You can also see what happens when you over spray the water-glass. It will bubble up cracking the silicon carbide.

Step 11: Sanding the Glass

Get a piece of glass (for example a glass from a picture frame)

Wrap the table with plastic wrap, so the glass does not move.

We'll pour some silicon carbide on top and add water.

Use a drinking glass (or any piece of glass that's flat) to sand it.

Now we can use the glass to sand the ring and later the kiln.

Step 12: Finishing the Silicon Carbide Ring

Add tiny amount of water and sand the ring from both sides.

Brush off the excess grit and put the ring in the microwave to dry it.

At this point you can spray some more water-glass (if necessary) to make the ring stronger.

After that, microwave dry it again.

The ring weights about 40g and is 4mm thick.

Step 13: Wrapping With Ceramic Fiber Blanket

I cut 2 strips of ceramic fiber

Then I cut ends of strips in angle and wrapped them around the ring.

I did the same thing with the other strip.

I cut it to size, chopped the ends in 45-ish degree angle and wrapped around the first strip.

Then I used rubber bands to keep the strips from unwrapping.

Give it a roll to make sure everything sits in place nicely.

Step 14: Preparing the Water-Glass

We'll use sodium silicate again, but this time as it is. You don't need to add any water.

Instead, well add some food coloring.

Food coloring will make it easier to see where we brush it.

Step 15: Glue It With Water-Glass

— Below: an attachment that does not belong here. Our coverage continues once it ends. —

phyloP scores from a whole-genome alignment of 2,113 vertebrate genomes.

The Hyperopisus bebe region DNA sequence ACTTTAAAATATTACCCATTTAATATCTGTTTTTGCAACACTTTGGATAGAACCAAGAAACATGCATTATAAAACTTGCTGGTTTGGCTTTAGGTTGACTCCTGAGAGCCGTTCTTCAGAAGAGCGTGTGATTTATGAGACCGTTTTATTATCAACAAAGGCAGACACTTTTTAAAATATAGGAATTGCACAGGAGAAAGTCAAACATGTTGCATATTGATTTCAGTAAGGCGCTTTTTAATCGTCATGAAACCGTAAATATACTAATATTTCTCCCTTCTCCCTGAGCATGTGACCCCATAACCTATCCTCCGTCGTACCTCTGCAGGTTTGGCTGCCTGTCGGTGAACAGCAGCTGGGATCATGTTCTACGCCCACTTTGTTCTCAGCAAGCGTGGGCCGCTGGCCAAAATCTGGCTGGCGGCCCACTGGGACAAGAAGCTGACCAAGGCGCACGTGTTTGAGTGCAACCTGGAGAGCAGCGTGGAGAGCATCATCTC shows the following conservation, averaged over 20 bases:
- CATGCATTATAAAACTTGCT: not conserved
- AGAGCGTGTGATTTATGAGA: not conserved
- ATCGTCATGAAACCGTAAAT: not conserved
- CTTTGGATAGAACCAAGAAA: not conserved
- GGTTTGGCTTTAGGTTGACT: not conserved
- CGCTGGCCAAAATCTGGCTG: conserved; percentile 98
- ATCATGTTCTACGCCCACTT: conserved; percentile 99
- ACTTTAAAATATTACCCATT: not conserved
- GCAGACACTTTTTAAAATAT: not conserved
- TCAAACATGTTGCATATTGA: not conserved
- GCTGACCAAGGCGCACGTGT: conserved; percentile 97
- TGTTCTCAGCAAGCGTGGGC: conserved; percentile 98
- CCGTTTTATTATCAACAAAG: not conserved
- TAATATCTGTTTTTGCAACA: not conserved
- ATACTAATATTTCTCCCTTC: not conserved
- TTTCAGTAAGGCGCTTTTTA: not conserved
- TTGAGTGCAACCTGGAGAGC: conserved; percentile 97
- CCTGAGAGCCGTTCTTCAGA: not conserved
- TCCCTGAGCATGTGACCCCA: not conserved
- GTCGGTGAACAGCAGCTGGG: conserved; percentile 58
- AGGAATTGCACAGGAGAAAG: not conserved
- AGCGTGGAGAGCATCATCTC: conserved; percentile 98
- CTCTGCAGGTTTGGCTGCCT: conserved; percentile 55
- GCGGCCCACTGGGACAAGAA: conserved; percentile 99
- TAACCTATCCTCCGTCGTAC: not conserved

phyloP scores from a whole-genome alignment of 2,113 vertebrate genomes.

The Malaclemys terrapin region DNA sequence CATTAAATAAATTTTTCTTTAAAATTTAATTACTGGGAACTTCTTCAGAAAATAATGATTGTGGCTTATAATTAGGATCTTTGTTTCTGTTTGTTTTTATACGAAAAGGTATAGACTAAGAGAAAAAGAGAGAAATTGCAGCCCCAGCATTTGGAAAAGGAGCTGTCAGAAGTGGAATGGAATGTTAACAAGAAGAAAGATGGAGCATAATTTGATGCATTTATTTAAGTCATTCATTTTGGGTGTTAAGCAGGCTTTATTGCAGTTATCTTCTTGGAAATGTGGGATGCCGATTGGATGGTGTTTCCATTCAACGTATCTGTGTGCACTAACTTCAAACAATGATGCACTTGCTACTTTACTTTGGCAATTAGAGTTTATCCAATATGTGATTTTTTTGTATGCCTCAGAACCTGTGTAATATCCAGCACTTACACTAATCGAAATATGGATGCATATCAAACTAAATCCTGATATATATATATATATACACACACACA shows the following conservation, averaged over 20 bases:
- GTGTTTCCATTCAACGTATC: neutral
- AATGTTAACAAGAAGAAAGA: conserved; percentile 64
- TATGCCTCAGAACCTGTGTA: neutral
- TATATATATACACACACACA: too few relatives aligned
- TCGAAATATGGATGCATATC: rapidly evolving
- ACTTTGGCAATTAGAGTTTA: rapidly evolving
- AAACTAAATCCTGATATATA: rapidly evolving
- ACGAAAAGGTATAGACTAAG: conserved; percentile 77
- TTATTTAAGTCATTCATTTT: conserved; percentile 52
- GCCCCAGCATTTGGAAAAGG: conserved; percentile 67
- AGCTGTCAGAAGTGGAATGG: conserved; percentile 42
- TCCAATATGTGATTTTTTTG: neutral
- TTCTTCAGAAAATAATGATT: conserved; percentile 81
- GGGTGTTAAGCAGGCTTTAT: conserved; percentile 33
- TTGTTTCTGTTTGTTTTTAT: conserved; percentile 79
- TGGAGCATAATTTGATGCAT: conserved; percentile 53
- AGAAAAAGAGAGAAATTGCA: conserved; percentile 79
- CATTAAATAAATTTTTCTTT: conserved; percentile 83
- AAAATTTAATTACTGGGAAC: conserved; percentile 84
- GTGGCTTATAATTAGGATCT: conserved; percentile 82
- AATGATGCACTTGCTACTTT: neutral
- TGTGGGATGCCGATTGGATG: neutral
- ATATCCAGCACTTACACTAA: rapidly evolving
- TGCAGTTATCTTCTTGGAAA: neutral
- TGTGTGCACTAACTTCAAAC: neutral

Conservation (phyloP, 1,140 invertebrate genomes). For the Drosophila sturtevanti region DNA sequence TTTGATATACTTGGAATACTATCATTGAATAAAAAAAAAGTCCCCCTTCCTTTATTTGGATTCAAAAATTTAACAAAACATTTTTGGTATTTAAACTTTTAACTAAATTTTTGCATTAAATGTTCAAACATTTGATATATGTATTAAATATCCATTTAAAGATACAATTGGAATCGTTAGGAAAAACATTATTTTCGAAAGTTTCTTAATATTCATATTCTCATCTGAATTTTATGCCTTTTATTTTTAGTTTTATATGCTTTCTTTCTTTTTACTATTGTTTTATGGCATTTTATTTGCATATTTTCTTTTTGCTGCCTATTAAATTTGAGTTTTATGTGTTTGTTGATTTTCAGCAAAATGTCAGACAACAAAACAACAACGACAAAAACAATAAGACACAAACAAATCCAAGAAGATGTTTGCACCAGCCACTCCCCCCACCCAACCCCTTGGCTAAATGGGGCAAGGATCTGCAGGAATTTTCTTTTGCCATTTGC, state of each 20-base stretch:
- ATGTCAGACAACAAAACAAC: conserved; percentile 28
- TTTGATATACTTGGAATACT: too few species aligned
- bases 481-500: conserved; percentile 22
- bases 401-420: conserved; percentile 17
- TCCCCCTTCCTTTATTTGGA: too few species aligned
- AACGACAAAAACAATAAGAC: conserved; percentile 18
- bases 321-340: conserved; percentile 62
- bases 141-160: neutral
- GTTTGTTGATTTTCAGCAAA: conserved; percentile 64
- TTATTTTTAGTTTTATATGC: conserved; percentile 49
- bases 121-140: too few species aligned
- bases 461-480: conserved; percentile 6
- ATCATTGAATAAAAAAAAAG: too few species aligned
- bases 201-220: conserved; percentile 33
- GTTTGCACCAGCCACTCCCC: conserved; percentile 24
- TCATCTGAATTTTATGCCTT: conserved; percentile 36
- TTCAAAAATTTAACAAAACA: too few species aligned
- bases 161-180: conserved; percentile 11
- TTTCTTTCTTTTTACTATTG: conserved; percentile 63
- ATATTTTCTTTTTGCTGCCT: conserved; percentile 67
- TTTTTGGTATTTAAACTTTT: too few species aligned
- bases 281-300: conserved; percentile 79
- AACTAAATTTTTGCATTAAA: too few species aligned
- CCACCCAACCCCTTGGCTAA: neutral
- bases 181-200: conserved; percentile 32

We'll glue the strip to itself to keep it from unwrapping.

Do not brush water-glass under the fiber sheet, brush it only on top.

I explain why in step 31

Then I put it in the microwave to cure the water-glass.

If you used food coloring, the water-glass will most likely turn brown (not always).

Without the food coloring, it will be white, so it's harder to see.

No we can remove the rubber bands. Sometimes they break in the microwave, so don't get scared if you hear a weird noise :)

Step 16: "Sanding" the Ceramic Fiber

We'll wrap the kiln with a cling film to keep the fiber layers from separating.

You want to cut off the excess cling film from top and the bottom, leaving it only on the sides.

We'll use the glass again.

Add generous amounts of water and let the kiln soak it.

Then start slowly sanding it.

hmmm.....Sanding is maybe not the correct word to use.

The glass will give you much better result than sandpaper.

You will want to do it on both sides.

Then we'll put it in the microwave to dry it

Step 17: Covering Rest of the Kiln With Water-Glass

We'll remove the plastic wrap and cover the kiln with water-glass.

Then we'll microwave cure it.

I did it in 2 parts, so it would not stick to the fiber blanket.

At this stage, Do Not overheat the kiln!

Once the water-glass appears to be set, that's it.

Don't heat it more!

I explain why in step 31

Step 18: Heating Up the Water-Glass

You will want to heat up the sodium silicate with a blowtorch.

Since I have a heat-gun, I like to start with that, but that's optional.

Blowtorch is what you need.